June 14, 2017 marks World Blood Donor Day where around the world, clinics, hospitals, organizations, etc. spread the message on the importance of donating blood. The World Health Organization (WHO) celebrates every year on June 14th in order to not only emphasizes the need of blood donation, but also to thank those who donate blood. Without blood donations, this makes it more difficult to save lives through blood transfusions. Therefore, it’s important for not just your communities, but you as an individual to donate blood, and help save a life. By bringing awareness to the community with a bloodmobile, the community is helping not just each other, but around the world through a simple task of donating blood. Spreading blood donation awareness will increase the chances of an individual to get to live another day thanks to volunteers around the world!
In order to understand the importance on celebrating World Blood Donor Day, we have to
take a look at what donating blood leads to. For starters, Huffington Post states donating blood is a very simple process: registration, medical history, a mini-physical, the donation itself, followed by light refreshments at the nearest bloodmobile. The process of donating blood does not even take long, in fact, it’s more of a ten minute process. The amount of blood donated is usually about a pint of blood. The human body carries ten pints of blood. Within that pint of blood, there is several items that can help not just one person, but many! From red blood cells, platelets, plasma, and cryoprecipitate—just one pint can help save more than one life. For those who have O-negative blood type, which is about 7 percent of the U.S. population, can be given to patients of all types of blood because it’s a universal blood type. Therefore, donating blood is not only important in saving lives, but we all have our own reasons for doing it. Whether we want to help others, or know someone who is in need of help, donating blood is important in order to help save those who are in need of more blood.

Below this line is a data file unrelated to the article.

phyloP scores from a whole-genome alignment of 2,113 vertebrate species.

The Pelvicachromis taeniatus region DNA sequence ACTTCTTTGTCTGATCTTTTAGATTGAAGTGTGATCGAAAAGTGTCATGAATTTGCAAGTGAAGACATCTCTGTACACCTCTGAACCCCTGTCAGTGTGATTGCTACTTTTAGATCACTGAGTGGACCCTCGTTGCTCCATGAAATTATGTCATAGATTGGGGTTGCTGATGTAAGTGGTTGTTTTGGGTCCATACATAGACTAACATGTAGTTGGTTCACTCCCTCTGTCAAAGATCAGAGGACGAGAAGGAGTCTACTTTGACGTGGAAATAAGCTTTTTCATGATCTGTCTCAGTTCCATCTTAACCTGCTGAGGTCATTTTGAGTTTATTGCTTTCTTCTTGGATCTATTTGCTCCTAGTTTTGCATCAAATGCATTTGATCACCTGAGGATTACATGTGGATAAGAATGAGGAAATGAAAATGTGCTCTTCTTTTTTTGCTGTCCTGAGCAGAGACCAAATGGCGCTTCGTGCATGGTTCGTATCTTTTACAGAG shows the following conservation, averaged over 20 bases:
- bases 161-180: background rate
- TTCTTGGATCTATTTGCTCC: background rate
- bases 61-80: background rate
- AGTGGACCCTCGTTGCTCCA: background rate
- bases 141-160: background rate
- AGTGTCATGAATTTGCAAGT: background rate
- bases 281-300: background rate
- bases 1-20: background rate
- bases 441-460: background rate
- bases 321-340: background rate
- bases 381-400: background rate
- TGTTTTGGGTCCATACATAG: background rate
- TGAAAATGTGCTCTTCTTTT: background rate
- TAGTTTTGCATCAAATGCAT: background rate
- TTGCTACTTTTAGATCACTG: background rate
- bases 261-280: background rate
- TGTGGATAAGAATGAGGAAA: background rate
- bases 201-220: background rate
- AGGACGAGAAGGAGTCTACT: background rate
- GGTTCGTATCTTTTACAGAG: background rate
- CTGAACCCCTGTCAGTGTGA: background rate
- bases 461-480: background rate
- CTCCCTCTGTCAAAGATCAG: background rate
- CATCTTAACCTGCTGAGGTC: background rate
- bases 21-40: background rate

Most of blood for operations and surgeries is supplied worldwide through the donation of blood. The safest blood, according to WHO, is unpaid donor blood. Of course all transfusions are screened for infections such as HIV and hepatitis before used on patients. The organization states, “In high-income countries, transfusion is most commonly used for supportive care in cardiovascular surgery, transplant surgery, massive trauma, and therapy for solid and hematological malignancies. In low- and middle-income countries it is used more often to manage pregnancy-related complications and severe childhood anemia.” Therefore, depending the situations in certain communities, blood transfusions are used for different services. What remains the same in no matter what country we look at or what language we speak, donating blood is a universal cause that helps anyone and everyone.
This year, WHO is focusing their campaign on blood donations for emergency health care. Natural disasters such as earthquakes, hurricanes, and so on, lead to not only injured people, but at times may create severe impacts such as destruction of health facilities. During emergencies, there is a higher demand for blood transfusions, and if this demand is not met, it makes it more difficult for healthcare facilities to meet these demands and essentially save a life. Therefore, being prepared for natural disasters is not just important at home, but within healthcare facilities as well. By focusing on donating blood after, before, and during natural disasters, we’re working together to keep a consistency within the blood donation system. So this World Blood Donor Day, visit your nearest bloodbank or bloodmobile, and save a life by